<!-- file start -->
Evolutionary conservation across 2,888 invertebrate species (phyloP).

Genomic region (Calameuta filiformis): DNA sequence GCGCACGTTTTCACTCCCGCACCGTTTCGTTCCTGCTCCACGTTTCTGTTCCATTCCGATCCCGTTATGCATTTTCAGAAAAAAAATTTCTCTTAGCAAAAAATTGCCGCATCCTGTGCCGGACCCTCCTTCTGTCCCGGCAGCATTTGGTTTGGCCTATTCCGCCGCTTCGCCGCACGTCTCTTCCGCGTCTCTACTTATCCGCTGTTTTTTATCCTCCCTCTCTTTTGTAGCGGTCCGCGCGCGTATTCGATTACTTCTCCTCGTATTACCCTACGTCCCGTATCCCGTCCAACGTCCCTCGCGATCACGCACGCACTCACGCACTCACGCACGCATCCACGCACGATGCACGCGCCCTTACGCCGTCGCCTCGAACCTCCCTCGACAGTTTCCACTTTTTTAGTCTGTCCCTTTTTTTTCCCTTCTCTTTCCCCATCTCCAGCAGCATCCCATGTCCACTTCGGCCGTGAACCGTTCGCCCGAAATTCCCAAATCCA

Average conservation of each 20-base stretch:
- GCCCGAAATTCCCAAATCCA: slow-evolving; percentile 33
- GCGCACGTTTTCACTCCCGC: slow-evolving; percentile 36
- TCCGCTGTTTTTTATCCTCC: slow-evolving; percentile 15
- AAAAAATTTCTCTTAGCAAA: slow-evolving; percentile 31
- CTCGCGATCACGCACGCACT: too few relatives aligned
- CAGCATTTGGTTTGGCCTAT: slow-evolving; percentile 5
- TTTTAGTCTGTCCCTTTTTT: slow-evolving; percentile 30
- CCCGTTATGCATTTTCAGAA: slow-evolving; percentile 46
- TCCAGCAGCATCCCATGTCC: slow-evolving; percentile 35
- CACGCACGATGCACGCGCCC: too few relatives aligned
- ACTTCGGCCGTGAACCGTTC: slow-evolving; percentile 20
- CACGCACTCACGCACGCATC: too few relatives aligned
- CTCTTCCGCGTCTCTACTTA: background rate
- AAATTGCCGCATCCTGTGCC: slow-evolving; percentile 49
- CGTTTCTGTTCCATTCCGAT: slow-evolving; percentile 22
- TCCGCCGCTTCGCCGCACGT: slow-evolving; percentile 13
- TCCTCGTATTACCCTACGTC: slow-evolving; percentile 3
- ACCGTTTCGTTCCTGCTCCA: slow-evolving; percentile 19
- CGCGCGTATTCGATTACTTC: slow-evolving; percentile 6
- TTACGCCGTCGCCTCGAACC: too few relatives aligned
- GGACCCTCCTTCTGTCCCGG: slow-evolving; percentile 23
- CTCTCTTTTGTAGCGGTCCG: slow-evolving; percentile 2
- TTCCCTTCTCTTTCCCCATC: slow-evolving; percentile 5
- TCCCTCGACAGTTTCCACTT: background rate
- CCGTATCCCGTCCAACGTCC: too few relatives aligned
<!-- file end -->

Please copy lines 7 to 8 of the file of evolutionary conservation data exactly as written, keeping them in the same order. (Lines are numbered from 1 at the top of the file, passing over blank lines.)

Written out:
- AAAAAATTTCTCTTAGCAAA: slow-evolving; percentile 31
- CTCGCGATCACGCACGCACT: too few relatives aligned